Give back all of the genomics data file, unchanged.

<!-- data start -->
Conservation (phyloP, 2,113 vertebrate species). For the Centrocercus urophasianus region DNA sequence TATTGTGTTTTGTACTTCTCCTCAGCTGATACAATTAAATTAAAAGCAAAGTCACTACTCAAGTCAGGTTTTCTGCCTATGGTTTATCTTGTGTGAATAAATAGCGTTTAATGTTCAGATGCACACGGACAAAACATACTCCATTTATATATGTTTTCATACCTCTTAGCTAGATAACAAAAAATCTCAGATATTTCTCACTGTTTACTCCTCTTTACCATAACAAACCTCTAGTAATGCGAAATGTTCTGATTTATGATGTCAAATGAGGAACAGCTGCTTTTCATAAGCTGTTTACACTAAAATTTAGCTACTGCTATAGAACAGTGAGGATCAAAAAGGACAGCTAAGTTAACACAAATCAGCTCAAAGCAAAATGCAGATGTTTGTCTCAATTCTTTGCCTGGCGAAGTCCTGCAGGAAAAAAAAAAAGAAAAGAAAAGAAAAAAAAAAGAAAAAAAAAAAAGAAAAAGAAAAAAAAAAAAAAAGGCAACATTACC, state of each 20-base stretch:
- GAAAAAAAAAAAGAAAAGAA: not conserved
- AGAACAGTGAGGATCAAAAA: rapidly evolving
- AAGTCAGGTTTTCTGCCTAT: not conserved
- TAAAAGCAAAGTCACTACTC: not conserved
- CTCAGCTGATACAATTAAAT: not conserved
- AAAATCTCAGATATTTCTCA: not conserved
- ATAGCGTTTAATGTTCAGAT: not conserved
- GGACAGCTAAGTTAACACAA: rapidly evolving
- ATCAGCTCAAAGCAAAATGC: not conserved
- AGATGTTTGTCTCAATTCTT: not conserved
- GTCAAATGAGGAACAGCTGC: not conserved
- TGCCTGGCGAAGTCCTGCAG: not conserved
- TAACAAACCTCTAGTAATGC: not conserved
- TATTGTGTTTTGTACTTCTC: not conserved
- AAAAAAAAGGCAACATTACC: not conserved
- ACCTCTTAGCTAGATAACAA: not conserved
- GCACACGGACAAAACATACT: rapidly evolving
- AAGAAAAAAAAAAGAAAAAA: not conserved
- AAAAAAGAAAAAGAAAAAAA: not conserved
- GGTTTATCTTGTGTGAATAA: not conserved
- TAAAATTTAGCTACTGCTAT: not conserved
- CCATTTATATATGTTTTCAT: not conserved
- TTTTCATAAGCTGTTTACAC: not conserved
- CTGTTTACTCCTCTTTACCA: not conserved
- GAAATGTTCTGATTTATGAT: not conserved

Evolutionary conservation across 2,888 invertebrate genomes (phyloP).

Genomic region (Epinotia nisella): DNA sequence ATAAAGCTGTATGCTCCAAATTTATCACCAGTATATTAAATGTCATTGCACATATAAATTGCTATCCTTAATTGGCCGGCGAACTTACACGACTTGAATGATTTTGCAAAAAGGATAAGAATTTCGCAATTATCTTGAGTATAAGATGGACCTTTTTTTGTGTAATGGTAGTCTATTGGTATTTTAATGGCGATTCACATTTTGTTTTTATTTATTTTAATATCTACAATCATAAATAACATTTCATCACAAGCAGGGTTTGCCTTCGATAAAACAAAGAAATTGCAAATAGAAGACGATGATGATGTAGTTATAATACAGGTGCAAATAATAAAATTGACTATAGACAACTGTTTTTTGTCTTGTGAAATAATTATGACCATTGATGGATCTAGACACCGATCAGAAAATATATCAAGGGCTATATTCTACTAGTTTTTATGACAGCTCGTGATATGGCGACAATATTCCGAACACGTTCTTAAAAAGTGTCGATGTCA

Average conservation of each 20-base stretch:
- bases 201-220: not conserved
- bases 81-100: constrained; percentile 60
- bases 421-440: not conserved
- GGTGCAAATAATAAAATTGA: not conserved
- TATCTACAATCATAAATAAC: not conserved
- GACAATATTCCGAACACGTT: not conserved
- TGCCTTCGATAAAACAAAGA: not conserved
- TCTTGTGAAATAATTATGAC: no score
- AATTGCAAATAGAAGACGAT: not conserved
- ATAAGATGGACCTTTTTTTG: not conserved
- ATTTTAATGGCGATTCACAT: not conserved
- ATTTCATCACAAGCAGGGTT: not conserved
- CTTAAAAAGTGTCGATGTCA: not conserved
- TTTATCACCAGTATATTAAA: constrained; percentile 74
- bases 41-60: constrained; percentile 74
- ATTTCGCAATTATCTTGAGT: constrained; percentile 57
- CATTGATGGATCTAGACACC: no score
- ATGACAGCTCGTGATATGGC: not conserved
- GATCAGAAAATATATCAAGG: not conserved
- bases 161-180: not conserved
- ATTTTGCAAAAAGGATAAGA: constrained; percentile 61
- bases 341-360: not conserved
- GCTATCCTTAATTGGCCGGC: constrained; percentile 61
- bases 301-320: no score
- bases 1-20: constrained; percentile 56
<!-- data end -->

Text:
Conservation (phyloP, 2,113 vertebrate species). For the Centrocercus urophasianus region DNA sequence TATTGTGTTTTGTACTTCTCCTCAGCTGATACAATTAAATTAAAAGCAAAGTCACTACTCAAGTCAGGTTTTCTGCCTATGGTTTATCTTGTGTGAATAAATAGCGTTTAATGTTCAGATGCACACGGACAAAACATACTCCATTTATATATGTTTTCATACCTCTTAGCTAGATAACAAAAAATCTCAGATATTTCTCACTGTTTACTCCTCTTTACCATAACAAACCTCTAGTAATGCGAAATGTTCTGATTTATGATGTCAAATGAGGAACAGCTGCTTTTCATAAGCTGTTTACACTAAAATTTAGCTACTGCTATAGAACAGTGAGGATCAAAAAGGACAGCTAAGTTAACACAAATCAGCTCAAAGCAAAATGCAGATGTTTGTCTCAATTCTTTGCCTGGCGAAGTCCTGCAGGAAAAAAAAAAAGAAAAGAAAAGAAAAAAAAAAGAAAAAAAAAAAAGAAAAAGAAAAAAAAAAAAAAAGGCAACATTACC, state of each 20-base stretch:
- GAAAAAAAAAAAGAAAAGAA: not conserved
- AGAACAGTGAGGATCAAAAA: rapidly evolving
- AAGTCAGGTTTTCTGCCTAT: not conserved
- TAAAAGCAAAGTCACTACTC: not conserved
- CTCAGCTGATACAATTAAAT: not conserved
- AAAATCTCAGATATTTCTCA: not conserved
- ATAGCGTTTAATGTTCAGAT: not conserved
- GGACAGCTAAGTTAACACAA: rapidly evolving
- ATCAGCTCAAAGCAAAATGC: not conserved
- AGATGTTTGTCTCAATTCTT: not conserved
- GTCAAATGAGGAACAGCTGC: not conserved
- TGCCTGGCGAAGTCCTGCAG: not conserved
- TAACAAACCTCTAGTAATGC: not conserved
- TATTGTGTTTTGTACTTCTC: not conserved
- AAAAAAAAGGCAACATTACC: not conserved
- ACCTCTTAGCTAGATAACAA: not conserved
- GCACACGGACAAAACATACT: rapidly evolving
- AAGAAAAAAAAAAGAAAAAA: not conserved
- AAAAAAGAAAAAGAAAAAAA: not conserved
- GGTTTATCTTGTGTGAATAA: not conserved
- TAAAATTTAGCTACTGCTAT: not conserved
- CCATTTATATATGTTTTCAT: not conserved
- TTTTCATAAGCTGTTTACAC: not conserved
- CTGTTTACTCCTCTTTACCA: not conserved
- GAAATGTTCTGATTTATGAT: not conserved

Evolutionary conservation across 2,888 invertebrate genomes (phyloP).

Genomic region (Epinotia nisella): DNA sequence ATAAAGCTGTATGCTCCAAATTTATCACCAGTATATTAAATGTCATTGCACATATAAATTGCTATCCTTAATTGGCCGGCGAACTTACACGACTTGAATGATTTTGCAAAAAGGATAAGAATTTCGCAATTATCTTGAGTATAAGATGGACCTTTTTTTGTGTAATGGTAGTCTATTGGTATTTTAATGGCGATTCACATTTTGTTTTTATTTATTTTAATATCTACAATCATAAATAACATTTCATCACAAGCAGGGTTTGCCTTCGATAAAACAAAGAAATTGCAAATAGAAGACGATGATGATGTAGTTATAATACAGGTGCAAATAATAAAATTGACTATAGACAACTGTTTTTTGTCTTGTGAAATAATTATGACCATTGATGGATCTAGACACCGATCAGAAAATATATCAAGGGCTATATTCTACTAGTTTTTATGACAGCTCGTGATATGGCGACAATATTCCGAACACGTTCTTAAAAAGTGTCGATGTCA

Average conservation of each 20-base stretch:
- bases 201-220: not conserved
- bases 81-100: constrained; percentile 60
- bases 421-440: not conserved
- GGTGCAAATAATAAAATTGA: not conserved
- TATCTACAATCATAAATAAC: not conserved
- GACAATATTCCGAACACGTT: not conserved
- TGCCTTCGATAAAACAAAGA: not conserved
- TCTTGTGAAATAATTATGAC: no score
- AATTGCAAATAGAAGACGAT: not conserved
- ATAAGATGGACCTTTTTTTG: not conserved
- ATTTTAATGGCGATTCACAT: not conserved
- ATTTCATCACAAGCAGGGTT: not conserved
- CTTAAAAAGTGTCGATGTCA: not conserved
- TTTATCACCAGTATATTAAA: constrained; percentile 74
- bases 41-60: constrained; percentile 74
- ATTTCGCAATTATCTTGAGT: constrained; percentile 57
- CATTGATGGATCTAGACACC: no score
- ATGACAGCTCGTGATATGGC: not conserved
- GATCAGAAAATATATCAAGG: not conserved
- bases 161-180: not conserved
- ATTTTGCAAAAAGGATAAGA: constrained; percentile 61
- bases 341-360: not conserved
- GCTATCCTTAATTGGCCGGC: constrained; percentile 61
- bases 301-320: no score
- bases 1-20: constrained; percentile 56